Category filter: Inspiration

David Wightman

On a recent trip to London we were offered some accommodations with some family friends Fran Giffard and David Wightman. Our stay with them ended up being the most delightful and inspirational part of our trip. The entire time they apologized for their “extremely shabby flat” while we reminded and assured them that it was infinitely more cozy, clean and comfortable than New Yorkers are used to.

They are both artists, and work from home and so we ended up having lengthy conversations about process, commissioned work, gallery snafus and life. The most remarkable part was that we ended up getting a lengthy tour of David’s studio. Where he showed us in detail the methodical process behind his work and the never-ending search for refinement and purity in color.

Pictured here: Celestine, 2015 David Wightman (acrylic and collaged wallpaper on canvas 70 x 105 cms)

Jamila Lyiscott – 3 ways to speak English

I won’t waste too many words introducing this besides saying that the self affirmed “trilingual” Jamila Lyiscott is enlightening in this recent TED performance.

James Victore – Mini Documentary

I have always admired the work and teaching of James Victore. He breaks it down here on design, life, and growing up in this great little documentary by Like Knows Like.

(via swissmiss »)

Michael Zelehoski

I feel truly blessed that the contemporary artists I am inspired by and admire the most happen to be life long friends. Michael Zelehoski is one such person and has been a friend since we were kids. His process is ever evolving and the humble and effortless nature with which he approaches his work are some of my favorite qualities about Michael. In conjunction with signing to Mike Weiss Gallery he completed a semi-perminant wall installation, which interacts with this huge niche in the front desk space of the gallery. If you are in New York and haven’t made it over to see Mike Weiss’ new location on West 24th Street or Michael’s piece I highly recommend making the trip over to Chelsea.

photos courtesy of: ArtSlant

Hackschooling – Logan LaPlante

Ever think you would get schooled by a 13 year old? Well watch this video and then you will have. Logan LaPlante is pioneering an entirely new approach to schooling self titled Hackschooling. By putting together a curriculum based on his interests and the things that he enjoys Laplante is able to “maximize happiness”.

Worn Wear

I wish I had come across this sooner as I am in love with the stance that Patagonia is taking with this video. Part of a new marketing initiative called Worn Wear. The campaign revolves around the beauty that develops through out the shared experiences a person or family has with a garment as they go through their lives. The resulting stories are both awe inspiring, humanizing and tear jerking. The anti Black Friday message that floats on the surface is not overly preachy and finds a delicate and positive way to communicate itself. I commend Patagonia for making this video. I also applaud them for continuing to make quality clothing and technical gear built to stand the test of time even when the fashion industry and world seek the opposite.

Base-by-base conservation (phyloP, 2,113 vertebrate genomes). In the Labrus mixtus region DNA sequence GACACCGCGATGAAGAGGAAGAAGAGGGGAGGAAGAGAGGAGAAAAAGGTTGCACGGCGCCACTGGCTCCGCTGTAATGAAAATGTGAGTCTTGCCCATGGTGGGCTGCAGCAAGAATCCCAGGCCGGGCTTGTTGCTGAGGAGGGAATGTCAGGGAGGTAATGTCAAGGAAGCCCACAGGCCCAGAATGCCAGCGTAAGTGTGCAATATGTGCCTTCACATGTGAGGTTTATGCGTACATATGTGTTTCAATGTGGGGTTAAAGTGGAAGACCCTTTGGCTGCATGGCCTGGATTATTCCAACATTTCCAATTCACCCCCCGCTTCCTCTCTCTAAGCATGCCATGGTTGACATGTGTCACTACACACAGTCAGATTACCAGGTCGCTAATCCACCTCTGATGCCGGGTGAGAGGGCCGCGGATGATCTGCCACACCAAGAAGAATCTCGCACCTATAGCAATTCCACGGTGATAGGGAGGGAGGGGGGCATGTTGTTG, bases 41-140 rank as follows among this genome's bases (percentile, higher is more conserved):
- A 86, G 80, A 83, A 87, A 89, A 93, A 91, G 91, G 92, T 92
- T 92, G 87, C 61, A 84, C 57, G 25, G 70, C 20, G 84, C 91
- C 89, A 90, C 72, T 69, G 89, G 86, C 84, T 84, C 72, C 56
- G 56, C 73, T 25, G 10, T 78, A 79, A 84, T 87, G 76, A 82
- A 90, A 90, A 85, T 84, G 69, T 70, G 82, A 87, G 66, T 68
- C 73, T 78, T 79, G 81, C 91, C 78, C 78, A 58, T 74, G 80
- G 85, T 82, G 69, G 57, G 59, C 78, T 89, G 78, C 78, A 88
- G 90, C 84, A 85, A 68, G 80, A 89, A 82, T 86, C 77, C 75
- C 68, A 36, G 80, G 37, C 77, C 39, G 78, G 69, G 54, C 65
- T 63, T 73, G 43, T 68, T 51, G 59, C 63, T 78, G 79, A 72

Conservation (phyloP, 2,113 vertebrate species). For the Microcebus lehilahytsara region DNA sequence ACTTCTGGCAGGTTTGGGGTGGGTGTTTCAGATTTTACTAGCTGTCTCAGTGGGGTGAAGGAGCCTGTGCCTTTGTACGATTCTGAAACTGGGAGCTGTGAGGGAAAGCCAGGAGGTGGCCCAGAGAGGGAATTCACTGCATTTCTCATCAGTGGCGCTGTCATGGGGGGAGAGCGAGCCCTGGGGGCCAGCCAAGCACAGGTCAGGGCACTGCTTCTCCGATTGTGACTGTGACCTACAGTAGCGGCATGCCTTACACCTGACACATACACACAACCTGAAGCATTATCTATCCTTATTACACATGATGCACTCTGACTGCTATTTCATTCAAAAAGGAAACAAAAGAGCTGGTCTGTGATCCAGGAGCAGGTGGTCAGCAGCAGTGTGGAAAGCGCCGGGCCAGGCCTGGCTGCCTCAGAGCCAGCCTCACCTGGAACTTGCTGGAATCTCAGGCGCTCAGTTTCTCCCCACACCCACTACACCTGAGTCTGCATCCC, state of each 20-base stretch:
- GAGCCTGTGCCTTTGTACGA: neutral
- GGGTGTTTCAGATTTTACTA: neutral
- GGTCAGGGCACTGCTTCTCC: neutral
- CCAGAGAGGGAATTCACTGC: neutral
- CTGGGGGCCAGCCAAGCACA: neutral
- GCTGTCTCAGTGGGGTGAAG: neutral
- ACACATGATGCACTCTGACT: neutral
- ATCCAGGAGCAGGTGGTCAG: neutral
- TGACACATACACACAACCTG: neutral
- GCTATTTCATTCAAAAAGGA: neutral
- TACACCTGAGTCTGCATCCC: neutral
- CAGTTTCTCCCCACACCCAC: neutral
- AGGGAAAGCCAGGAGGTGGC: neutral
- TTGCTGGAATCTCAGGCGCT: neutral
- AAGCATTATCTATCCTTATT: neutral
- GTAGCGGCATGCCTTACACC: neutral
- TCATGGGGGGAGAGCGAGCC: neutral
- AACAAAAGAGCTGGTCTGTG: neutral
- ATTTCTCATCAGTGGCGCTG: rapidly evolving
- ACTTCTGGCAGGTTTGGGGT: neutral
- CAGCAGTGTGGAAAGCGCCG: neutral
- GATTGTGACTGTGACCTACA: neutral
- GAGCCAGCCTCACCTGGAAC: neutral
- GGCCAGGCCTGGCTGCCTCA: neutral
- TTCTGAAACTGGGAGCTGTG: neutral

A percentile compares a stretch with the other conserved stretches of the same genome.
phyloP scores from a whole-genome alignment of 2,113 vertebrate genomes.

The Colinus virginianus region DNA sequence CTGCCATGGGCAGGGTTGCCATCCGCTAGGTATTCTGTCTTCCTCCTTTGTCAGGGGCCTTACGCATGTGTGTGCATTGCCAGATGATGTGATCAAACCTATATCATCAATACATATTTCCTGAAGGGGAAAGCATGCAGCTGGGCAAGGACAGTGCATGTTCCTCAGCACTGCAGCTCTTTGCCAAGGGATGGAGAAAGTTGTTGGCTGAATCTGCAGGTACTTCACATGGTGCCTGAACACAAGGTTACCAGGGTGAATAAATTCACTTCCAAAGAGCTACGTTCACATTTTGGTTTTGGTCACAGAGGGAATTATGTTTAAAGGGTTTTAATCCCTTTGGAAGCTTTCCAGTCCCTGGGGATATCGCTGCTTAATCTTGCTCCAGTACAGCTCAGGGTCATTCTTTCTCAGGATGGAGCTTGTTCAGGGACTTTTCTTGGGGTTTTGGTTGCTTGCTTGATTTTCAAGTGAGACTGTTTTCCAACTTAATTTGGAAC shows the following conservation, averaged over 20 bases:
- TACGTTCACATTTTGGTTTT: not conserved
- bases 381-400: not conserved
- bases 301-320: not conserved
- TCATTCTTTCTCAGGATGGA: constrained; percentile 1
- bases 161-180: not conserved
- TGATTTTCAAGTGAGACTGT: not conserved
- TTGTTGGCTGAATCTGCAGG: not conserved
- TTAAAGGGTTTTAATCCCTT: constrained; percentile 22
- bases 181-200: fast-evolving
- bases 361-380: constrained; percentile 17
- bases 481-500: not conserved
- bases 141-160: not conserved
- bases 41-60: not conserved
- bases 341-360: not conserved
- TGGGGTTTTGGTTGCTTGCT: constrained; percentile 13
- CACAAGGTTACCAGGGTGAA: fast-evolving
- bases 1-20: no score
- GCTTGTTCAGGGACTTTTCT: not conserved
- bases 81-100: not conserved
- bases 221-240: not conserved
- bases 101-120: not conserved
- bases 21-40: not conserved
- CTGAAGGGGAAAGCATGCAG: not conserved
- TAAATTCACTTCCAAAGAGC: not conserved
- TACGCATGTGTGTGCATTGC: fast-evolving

Buy things that last! As Patagonia has shown us, the reward is far greater than the value of the savings.

Interview With Mark Firth

I absolutely love coming across amazing things by my friends on the internet. This one especially. It is a photo essay and interview by my friend Fiona Breslin and Grace Villamil about my friend Mark Firth. For those of you who don’t know Mark the names of his restaurants are pretty much household names for anyone who has spent anytime in NYC. He founded Diner, Marlow and Sons and the long since shuddered Bonita(the Fort Greene one was a personal favorite!). A few years ago Mark left the urban life with his wife Bettina and two kids in tow and relocated to the Berkshires where I grew up and still spend a great deal of my time. Fiona’s article captures Mark in his element farming and hanging both on his property and on the porch of his new restaurant Praire Whale in Great Barrington, MA. Head over to Freunde von Freunden to see all the photos and read the interview.

Experiments in Speed

Tom Donhou of Donhou Bicycles, inspired by the speed seekers on the Salt Flats in the 1960s, built a fixed gear bike with the sole intention of testing the limits of speed. This video by Spindle Productions captures Donhou’s insight into the process of building the bike as well as riding it and going for speed. Donhou also collaborated with Royce to to create the drivetrain for the 100mph Bike, which features a 104 tooth chain ring(that’s really really huge).

Doc 2 Doc

Public Record made this awesome video for Doc 2 Doc that explains what it is their organization does. If you are currently trying to validate the potential for positive impact of your startup idea, you should take some notes from D2D.

Beat Making Lab

After hearing about the new series Beat Making Lab from PBS a few words are filling my head. Empowerment, activism, creativity, strength, community, music, and of course beats. The lab itself was initial started by DJ and producer Stephen Levitin(Apple Juice Kid) in collaboration with professor and hip hop artist Pierce Freelon. The premise of the program is Levitin and Freelon travel around the world and set up music studios and teach beat making. Over the course of their stay in a locale they both teach and collaborate with their students to create unique and amazing tracks.

The video below is episode 1 where they travel to the Democratic Republic of Congo and partnered with local organization Yole!Africa to engage its students in cultivating new music making skills.

(via The Fox Is Black »)

Beer Friday: Solemn Oath Brewer